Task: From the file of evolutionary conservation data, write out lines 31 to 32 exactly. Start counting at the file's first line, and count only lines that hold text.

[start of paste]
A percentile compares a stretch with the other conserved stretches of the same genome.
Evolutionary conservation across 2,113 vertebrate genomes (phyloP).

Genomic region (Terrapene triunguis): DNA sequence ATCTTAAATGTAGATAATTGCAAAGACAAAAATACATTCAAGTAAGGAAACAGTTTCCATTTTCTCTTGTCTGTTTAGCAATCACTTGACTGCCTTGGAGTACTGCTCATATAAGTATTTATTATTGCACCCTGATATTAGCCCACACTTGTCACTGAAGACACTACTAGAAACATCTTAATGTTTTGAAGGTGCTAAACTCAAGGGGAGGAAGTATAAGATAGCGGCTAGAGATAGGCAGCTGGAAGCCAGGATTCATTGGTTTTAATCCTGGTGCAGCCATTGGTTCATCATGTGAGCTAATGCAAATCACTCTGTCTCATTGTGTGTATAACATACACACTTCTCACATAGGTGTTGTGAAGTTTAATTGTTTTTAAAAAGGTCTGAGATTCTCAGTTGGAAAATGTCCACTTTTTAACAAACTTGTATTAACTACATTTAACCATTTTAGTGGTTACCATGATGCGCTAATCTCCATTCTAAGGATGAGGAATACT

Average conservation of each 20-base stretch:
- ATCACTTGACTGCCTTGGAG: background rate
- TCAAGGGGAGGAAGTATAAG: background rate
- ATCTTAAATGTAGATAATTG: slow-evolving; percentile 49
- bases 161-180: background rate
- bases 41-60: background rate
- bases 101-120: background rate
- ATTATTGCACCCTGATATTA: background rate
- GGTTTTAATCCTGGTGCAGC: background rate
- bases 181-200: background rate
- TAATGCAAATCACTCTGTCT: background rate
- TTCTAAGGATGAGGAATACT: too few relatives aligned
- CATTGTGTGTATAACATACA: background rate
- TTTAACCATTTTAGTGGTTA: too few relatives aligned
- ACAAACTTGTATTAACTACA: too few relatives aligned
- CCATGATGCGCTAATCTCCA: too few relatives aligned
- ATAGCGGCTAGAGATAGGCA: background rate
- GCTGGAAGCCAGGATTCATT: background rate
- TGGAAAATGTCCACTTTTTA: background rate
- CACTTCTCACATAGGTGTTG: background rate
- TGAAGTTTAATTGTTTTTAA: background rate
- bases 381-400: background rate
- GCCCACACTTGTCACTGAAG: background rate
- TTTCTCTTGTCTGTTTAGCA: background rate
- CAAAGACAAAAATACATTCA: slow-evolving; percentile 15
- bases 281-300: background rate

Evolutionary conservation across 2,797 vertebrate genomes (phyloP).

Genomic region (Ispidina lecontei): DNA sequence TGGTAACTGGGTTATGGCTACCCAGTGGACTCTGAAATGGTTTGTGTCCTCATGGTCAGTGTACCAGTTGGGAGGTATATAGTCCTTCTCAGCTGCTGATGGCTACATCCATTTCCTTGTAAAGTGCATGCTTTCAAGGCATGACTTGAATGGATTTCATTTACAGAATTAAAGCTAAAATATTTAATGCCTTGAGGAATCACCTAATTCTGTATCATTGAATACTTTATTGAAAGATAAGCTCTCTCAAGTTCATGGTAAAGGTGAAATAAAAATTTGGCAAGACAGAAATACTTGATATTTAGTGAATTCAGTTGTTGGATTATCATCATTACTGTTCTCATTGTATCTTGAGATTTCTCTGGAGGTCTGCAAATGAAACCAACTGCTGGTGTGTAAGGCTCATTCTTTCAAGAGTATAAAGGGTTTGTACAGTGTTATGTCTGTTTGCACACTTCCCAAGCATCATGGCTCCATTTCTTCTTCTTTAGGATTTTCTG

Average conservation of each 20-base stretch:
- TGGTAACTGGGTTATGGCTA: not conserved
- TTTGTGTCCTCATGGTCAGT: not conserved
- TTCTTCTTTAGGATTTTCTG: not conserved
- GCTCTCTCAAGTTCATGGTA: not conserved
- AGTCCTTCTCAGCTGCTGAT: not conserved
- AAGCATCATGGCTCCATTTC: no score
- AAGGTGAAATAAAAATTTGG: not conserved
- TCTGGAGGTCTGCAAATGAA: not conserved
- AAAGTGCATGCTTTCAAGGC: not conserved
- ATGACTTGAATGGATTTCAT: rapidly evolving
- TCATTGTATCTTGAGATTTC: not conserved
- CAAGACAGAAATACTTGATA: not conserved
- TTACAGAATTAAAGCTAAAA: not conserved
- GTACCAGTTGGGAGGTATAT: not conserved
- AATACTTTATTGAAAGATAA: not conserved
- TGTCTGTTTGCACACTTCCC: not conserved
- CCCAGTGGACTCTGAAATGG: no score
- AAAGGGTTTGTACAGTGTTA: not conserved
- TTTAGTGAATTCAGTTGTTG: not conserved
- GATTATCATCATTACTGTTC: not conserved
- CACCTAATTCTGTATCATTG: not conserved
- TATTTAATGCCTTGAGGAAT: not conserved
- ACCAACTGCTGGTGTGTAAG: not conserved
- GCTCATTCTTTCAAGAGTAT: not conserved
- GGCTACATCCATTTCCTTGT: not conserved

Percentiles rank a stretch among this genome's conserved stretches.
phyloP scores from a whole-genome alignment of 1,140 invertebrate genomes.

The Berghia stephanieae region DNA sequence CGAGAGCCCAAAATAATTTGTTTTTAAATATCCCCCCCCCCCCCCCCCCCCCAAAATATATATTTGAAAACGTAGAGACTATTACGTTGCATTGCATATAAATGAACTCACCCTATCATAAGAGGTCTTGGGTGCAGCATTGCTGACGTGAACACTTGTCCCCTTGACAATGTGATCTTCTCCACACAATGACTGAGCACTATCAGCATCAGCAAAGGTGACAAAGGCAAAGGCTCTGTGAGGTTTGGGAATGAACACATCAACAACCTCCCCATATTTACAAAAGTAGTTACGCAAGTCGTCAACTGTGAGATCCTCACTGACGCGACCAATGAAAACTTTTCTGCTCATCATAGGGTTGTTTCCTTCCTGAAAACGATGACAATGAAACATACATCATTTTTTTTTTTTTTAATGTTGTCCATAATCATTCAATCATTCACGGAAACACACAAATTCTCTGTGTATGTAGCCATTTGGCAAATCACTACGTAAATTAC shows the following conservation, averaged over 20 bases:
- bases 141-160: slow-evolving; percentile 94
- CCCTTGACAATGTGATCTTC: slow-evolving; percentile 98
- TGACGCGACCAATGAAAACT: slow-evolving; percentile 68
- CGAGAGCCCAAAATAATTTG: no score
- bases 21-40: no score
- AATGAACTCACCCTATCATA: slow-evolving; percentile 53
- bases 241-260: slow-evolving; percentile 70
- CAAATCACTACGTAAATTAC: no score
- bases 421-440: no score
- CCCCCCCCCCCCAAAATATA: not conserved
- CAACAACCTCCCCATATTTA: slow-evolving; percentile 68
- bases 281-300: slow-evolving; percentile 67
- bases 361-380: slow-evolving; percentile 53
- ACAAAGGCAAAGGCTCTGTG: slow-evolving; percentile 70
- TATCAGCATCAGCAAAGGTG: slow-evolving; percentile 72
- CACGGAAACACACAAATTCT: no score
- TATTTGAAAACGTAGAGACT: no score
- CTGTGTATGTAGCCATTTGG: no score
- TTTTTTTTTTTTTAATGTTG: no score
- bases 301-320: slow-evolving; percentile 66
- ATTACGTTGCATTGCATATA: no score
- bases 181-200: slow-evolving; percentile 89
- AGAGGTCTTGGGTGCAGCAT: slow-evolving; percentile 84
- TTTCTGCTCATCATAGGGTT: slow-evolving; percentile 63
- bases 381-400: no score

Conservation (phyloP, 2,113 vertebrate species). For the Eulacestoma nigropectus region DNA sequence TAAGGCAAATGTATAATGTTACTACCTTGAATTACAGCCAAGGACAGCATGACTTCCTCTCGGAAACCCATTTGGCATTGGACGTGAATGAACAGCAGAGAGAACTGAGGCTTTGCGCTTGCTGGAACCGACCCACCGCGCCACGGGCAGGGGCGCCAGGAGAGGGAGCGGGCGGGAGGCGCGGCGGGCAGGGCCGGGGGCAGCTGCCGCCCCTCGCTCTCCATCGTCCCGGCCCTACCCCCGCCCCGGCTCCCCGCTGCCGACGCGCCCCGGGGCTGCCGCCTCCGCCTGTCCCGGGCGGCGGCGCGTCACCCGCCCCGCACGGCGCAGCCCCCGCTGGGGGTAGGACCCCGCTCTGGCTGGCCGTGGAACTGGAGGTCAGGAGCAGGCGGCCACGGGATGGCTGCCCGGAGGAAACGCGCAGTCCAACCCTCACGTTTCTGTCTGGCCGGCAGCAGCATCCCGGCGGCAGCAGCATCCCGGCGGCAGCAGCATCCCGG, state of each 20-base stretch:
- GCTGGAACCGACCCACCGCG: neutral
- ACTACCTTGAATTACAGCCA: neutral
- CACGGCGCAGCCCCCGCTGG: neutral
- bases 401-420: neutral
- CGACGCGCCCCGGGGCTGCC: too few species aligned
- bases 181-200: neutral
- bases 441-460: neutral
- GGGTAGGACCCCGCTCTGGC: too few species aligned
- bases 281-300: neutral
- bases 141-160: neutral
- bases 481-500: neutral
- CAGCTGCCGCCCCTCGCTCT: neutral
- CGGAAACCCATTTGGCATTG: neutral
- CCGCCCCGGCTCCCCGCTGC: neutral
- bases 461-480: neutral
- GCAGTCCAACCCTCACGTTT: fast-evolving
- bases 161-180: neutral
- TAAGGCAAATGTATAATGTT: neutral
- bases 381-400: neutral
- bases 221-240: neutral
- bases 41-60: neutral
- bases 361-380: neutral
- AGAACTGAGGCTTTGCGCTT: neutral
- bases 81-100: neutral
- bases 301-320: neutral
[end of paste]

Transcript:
Genomic region (Ispidina lecontei): DNA sequence TGGTAACTGGGTTATGGCTACCCAGTGGACTCTGAAATGGTTTGTGTCCTCATGGTCAGTGTACCAGTTGGGAGGTATATAGTCCTTCTCAGCTGCTGATGGCTACATCCATTTCCTTGTAAAGTGCATGCTTTCAAGGCATGACTTGAATGGATTTCATTTACAGAATTAAAGCTAAAATATTTAATGCCTTGAGGAATCACCTAATTCTGTATCATTGAATACTTTATTGAAAGATAAGCTCTCTCAAGTTCATGGTAAAGGTGAAATAAAAATTTGGCAAGACAGAAATACTTGATATTTAGTGAATTCAGTTGTTGGATTATCATCATTACTGTTCTCATTGTATCTTGAGATTTCTCTGGAGGTCTGCAAATGAAACCAACTGCTGGTGTGTAAGGCTCATTCTTTCAAGAGTATAAAGGGTTTGTACAGTGTTATGTCTGTTTGCACACTTCCCAAGCATCATGGCTCCATTTCTTCTTCTTTAGGATTTTCTG

Average conservation of each 20-base stretch: